Reference : Modeling the GCxGC separation as individual subsystems under vacuum outlet conditions...
Scientific congresses and symposiums : Poster
Physical, chemical, mathematical & earth Sciences : Chemistry
http://hdl.handle.net/2268/259844
Modeling the GCxGC separation as individual subsystems under vacuum outlet conditions: First dimension retention time predictions
English
[en] Belgique
Gaida, Meriem mailto [Université de Liège - ULiège > Département de chimie (sciences) > Chimie analytique, organique et biologique >]
Franchina, Flavio mailto [Université de Liège - ULiège > Département de chimie (sciences) > Chimie analytique, organique et biologique >]
Focant, Jean-François mailto [Université de Liège - ULiège > Département de chimie (sciences) > Chimie analytique, organique et biologique >]
2-Feb-2021
Yes
No
International
12 Multidimensional Chromatography Workshop
01-02-2021 --> 03-02-2021
Katelynn Perrault, Pierre-Hugues Stefanuto, ​Dwight Stoll
Virtual format
[en] Retention time prediction ; Thermodynamic modeling ; Gas chromatography
[en] In light of the wide applicability of multidimensional GC techniques in the analysis of complex samples, method development and optimization have become more challenging and time-consuming (1). Therefore, a renewed interest in modeling GC separations has sprung. In fact, establishing accurate modeling procedures helps bypass demanding trial and error optimizations, thus significantly decreasing the number of runs preceding the actual chromatographic separation. Typically, the GC×GC run is modeled as a whole complex set. However, in this research, the comprehensive two-dimensional gas chromatography (GC×GC) separation is modeled as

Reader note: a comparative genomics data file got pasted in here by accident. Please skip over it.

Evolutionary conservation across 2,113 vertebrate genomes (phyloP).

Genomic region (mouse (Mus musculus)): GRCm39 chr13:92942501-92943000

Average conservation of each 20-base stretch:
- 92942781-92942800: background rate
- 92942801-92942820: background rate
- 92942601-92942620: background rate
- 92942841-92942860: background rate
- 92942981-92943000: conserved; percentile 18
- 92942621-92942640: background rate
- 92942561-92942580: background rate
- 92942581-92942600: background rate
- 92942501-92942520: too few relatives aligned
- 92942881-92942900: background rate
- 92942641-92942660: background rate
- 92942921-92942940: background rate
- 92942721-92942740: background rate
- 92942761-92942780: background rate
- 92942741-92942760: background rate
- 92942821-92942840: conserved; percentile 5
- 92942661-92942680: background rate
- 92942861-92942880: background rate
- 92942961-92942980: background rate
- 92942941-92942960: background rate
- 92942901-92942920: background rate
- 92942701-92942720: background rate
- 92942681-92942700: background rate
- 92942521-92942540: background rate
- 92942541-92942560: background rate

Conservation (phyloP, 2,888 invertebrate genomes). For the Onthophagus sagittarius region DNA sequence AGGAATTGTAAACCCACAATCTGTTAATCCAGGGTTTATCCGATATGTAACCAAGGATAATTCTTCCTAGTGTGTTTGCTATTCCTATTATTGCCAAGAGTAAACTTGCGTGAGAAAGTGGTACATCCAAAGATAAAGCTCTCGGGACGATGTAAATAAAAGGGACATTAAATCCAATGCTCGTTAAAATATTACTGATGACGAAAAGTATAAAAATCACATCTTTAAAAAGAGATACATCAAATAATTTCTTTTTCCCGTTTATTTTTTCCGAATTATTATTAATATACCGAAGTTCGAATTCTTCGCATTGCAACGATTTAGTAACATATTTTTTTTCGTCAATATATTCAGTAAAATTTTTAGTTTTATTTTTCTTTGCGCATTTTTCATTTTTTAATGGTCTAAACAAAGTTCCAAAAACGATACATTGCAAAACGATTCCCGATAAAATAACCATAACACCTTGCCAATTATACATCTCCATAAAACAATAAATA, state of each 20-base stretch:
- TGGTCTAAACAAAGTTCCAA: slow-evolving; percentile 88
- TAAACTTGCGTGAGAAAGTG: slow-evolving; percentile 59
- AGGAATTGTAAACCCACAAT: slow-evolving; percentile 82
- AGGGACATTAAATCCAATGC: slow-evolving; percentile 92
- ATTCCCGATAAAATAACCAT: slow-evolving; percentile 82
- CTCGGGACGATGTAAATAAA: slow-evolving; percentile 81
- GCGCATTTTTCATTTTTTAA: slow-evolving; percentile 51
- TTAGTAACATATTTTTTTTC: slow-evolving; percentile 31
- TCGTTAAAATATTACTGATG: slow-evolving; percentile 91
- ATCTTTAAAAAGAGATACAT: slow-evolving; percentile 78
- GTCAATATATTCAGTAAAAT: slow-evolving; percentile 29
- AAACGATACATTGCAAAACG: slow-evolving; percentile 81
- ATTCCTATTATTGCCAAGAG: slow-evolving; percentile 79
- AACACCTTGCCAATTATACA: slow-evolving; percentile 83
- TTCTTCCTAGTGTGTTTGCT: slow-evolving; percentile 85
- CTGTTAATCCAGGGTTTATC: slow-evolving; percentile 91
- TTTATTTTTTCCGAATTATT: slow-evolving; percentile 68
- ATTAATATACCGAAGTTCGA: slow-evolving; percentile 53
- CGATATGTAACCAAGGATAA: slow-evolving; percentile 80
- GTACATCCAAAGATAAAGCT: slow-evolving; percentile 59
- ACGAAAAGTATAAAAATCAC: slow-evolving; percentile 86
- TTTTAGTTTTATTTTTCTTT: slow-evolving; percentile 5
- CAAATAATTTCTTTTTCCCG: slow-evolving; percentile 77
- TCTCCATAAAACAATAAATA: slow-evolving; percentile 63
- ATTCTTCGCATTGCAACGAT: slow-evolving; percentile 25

individual subsystems in which the primary and secondary columns are treated separately and the cryogenic modulator is considered as a consecutively second injection device. In this scheme, retention times are modeled using two predictive approaches. The first uses the general temperature-programmed retention time (2,3) and the second is based on thermodynamic modeling(4). Both approaches use retention data retrieved from isothermal runs and simulate the temperature-programmed GC runs as series of infinitesimal isothermal time intervals
during which both the retention factor and the carrier gas velocity are considered constant. The performance of both approaches is evaluated using several standards and experimental conditions (two modes of gas flow regulation and different temperature programs). While the modeling error is considerably smaller for the thermodynamic model, predictions with both approaches are in good agreement with the experimental data. Additionally, both models provide accurate retention time predictions for different chromatographic conditions.
References
1. Prebihalo, S. E.; Berrier, K. L.; Freye, C. E.; Bahaghighat, H. D.; Moore, N. R.; Pinkerton, D. K.; Synovec, R. E.
Anal. Chem. 2018, 90, 505–532.
2. Habgood, H. W.; Harris, W. E. Anal. Chem. 1960, 32 (4), 450–453.
3. Calvin Giddings, J. J. Chromatogr. A 1960, 4, 11–20.
4. Karolat, B.; Harynuk, J. J. Chromatogr. A 2010, 1217, 4862–4867.
Fonds Wetenschappelijk Onderzoek - Vlaanderen - FWO ; Fonds de la Recherche Scientifique - F.R.S.-FNRS
Chimic project
Researchers ; General public
http://hdl.handle.net/2268/259844

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